What constitutes learning in the 21st century? Should reading, watching, memorizing facts, and then taking exams be the only way to learn? Or could technology (used effectively) make learning more interactive, collaborative, and constructive? Could learning be more engaging and fun? We construct, access, visualize, and share information and knowledge in very different ways than we did decades ago. The amount and types of information created, shared, and critiqued every day is growing exponentially, and many skills required in today’s working environment are not taught in formal school systems. In this more complex and highly-connected world, we need new training and competency development—we need to design a new learning environment. The ultimate goal of this project-based course is to promote systematic design thinking that will cause a paradigm shift in the learning environments of today and tomorrow. Participants are not required to have computer programming skills, but must have 1) a commitment to working in a virtual team and 2) the motivation to help people learn better. All of us have been involved in the learning process at some point in our lives; in this course we invite educators, school leaders, researchers, students, parents, entrepreneurs, computer programmers, illustrators, interface designers, and all those who are interested in working together, to create a new learning environment. After the completion of this course, students will be able to: - Identify advantages, disadvantages, limitations, and potentials of at least 10 interactive learning models and solutions. - Describe how online communication, collaboration, and visualization technology play a role in the behavioral, cognitive, constructivist, and social dimensions of learning. - Describe the major components and processes involved in development of interactive education systems. - Communicate rationales of learning technology design approaches through team-oriented collaborations. - Evaluate the value of ideas, principles, and techniques used in educational media or systems. As a Final Team Project, students will design a new learning model catering to 21st century environments and learners. Each self-formed team will design and develop an application or system that combines team interaction activities and learning support features in ways that are effective and appropriate for today's computing and communication devices. Students must consider potential idiosyncrasies with various learning devices (e.g., tablet, phone, PC), infrastructure requirements (e.g., cellular network, wi-fi, Bluetooth), and any special hypothetical circumstances if relevant. In addition, each team must create and defend a business model (non-profit, for-profit, or hybrid) for the launch and scale up their solution. Additional consideration will be given to teams that come up with system feature ideas presenting meaningful learning interaction and performance analytics.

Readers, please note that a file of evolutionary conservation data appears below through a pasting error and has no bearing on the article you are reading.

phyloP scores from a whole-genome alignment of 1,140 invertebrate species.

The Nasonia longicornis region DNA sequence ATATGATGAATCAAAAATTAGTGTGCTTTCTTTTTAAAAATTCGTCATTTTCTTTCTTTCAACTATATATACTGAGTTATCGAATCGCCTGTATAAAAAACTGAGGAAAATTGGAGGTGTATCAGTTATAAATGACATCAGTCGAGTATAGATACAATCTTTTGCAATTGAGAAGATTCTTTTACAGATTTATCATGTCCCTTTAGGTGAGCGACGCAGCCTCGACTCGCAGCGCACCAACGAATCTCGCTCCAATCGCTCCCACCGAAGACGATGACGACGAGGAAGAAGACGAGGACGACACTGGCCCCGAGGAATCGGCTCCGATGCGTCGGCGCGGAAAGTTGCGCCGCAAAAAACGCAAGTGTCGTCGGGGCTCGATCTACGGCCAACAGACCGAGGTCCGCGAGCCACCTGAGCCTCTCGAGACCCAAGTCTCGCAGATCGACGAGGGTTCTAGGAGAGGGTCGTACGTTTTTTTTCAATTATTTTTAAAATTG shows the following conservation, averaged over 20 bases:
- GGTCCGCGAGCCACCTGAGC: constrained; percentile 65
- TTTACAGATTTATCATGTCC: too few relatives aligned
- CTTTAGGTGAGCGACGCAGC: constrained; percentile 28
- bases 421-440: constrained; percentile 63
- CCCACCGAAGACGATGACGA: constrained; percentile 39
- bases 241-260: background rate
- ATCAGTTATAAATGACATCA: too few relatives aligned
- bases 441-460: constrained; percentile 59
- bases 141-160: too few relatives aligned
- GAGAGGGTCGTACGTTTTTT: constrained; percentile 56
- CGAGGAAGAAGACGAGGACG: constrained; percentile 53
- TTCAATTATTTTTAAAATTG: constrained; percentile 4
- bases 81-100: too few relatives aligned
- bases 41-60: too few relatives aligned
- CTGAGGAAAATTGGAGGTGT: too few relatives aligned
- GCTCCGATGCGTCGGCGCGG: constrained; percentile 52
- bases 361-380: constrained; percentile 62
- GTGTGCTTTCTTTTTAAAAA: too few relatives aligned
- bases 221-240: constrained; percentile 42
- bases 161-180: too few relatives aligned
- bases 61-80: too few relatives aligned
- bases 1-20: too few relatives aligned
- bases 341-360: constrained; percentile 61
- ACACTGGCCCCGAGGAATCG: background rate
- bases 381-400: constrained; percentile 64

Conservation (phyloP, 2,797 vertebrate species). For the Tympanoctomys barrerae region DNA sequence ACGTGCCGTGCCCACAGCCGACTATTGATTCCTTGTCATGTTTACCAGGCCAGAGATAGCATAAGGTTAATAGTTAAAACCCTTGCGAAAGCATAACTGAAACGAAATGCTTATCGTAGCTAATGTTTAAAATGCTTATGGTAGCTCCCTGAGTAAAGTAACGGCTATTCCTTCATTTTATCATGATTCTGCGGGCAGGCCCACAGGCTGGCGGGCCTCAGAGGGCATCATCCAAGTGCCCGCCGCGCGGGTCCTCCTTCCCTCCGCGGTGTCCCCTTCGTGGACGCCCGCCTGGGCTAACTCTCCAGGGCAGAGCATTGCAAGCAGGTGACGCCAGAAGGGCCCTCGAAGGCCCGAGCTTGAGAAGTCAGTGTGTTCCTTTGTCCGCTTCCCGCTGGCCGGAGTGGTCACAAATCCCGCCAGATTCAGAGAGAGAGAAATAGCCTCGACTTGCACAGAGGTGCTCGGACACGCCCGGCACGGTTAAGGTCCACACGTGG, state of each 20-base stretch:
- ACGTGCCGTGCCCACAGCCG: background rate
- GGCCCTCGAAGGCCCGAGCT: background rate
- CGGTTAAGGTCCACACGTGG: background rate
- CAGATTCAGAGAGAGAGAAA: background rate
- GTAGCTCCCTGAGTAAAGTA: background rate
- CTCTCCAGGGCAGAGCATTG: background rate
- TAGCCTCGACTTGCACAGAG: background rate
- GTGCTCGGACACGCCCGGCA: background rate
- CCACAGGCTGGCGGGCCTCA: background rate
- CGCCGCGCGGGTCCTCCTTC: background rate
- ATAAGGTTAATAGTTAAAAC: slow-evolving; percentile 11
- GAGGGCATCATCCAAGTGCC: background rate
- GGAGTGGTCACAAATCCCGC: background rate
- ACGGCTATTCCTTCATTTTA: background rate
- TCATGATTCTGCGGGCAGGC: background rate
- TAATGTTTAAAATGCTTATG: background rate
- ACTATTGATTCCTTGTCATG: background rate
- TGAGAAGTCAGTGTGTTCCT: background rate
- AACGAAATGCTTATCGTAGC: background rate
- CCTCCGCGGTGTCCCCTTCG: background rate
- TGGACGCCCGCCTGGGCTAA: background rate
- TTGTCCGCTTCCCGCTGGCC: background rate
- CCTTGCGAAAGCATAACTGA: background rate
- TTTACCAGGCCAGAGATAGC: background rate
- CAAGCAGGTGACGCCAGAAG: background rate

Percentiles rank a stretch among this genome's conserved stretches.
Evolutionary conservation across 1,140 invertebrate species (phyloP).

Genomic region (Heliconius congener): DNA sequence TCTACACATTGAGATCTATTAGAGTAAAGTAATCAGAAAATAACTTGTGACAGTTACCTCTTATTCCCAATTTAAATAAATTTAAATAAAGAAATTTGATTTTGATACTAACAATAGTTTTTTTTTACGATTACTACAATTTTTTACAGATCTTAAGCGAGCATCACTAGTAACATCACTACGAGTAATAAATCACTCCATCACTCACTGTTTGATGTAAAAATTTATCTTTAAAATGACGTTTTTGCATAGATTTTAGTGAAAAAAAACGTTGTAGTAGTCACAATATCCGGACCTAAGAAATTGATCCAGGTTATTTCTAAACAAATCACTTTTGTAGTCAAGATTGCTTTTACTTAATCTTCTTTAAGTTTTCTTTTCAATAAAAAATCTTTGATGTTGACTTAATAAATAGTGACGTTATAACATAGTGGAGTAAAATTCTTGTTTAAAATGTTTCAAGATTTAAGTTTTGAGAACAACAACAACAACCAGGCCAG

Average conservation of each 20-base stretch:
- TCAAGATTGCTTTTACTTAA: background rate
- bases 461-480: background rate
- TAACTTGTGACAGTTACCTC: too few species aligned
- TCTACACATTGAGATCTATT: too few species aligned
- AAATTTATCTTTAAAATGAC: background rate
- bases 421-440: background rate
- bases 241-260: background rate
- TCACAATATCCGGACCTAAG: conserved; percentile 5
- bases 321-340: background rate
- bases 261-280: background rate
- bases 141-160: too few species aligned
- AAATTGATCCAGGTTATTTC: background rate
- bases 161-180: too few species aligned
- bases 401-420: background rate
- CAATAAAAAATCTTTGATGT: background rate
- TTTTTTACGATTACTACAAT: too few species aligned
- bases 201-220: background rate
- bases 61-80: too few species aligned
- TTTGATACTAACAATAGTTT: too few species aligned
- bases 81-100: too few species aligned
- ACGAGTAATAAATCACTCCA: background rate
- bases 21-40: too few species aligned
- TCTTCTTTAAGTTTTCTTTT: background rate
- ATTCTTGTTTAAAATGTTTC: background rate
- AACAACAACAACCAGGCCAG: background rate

Charlie Chung completed this course, spending 3 hours a week on it and found the course difficulty to be easy.
This was an inspiring course, focused on new ways of learning. Prof. Paul Kim, an Associate Dean (and CTO) of the Stanford Graduate School of Education, is doing leading-edge work in getting technology and new learning methods to different parts of the...
This was an inspiring course, focused on new ways of learning. Prof. Paul Kim, an Associate Dean (and CTO) of the Stanford Graduate School of Education, is doing leading-edge work in getting technology and new learning methods to different parts of the world.
Thus, the main examples discussed are some of the initiatives he's working on, regarding mobile learning, inquiry-based learning, the power of storytelling, etc. There is also content about learning theory that you cover: Bloom's Taxonomy, Vygotsky's Zone of Proximal Development, Constructivism, etc. This was a great introduction for me, as I did not have this background (presumably it's in Intro 101 in grad schools of education). Now I'm completely at home when people talk about "scaffolding" in a learning experience.
The real highlight of this course is not the content, nor even the inspiring stories from Prof. Kim, however. It is the group work. As this is on the NovoEd MOOC platform, it is tailor-made for group work. People can post ideas for groups, and browse them, and then join groups they are interested in. Assignments are turned in by the team, rather than by individuals. I joined a group of 5-6 others (teachers, educators, curriculum designers) with the task of creating a new type of learning environment. We decided to design a trans-media story simulation platform to help corporations practice responding to PR disasters). We created mock-up examples of what the platform would look like and how users would interact with it, posting in simulated social media accounts as the 'disaster' unfolded, and getting feedback via the resulting activity. I learned a lot working with the team and it was an energizing experience.
I highly recommend the class for people who are interested in educational innovation.
Allan completed this course, spending 4 hours a week on it and found the course difficulty to be medium.
Really great class that came at the perfect time for me, highly recomended
The assignments were quite difficult and i strugled a bit
Melda Bayraktar Yildiz
Melda Bayraktar Yildiz completed this course and found the course difficulty to be easy.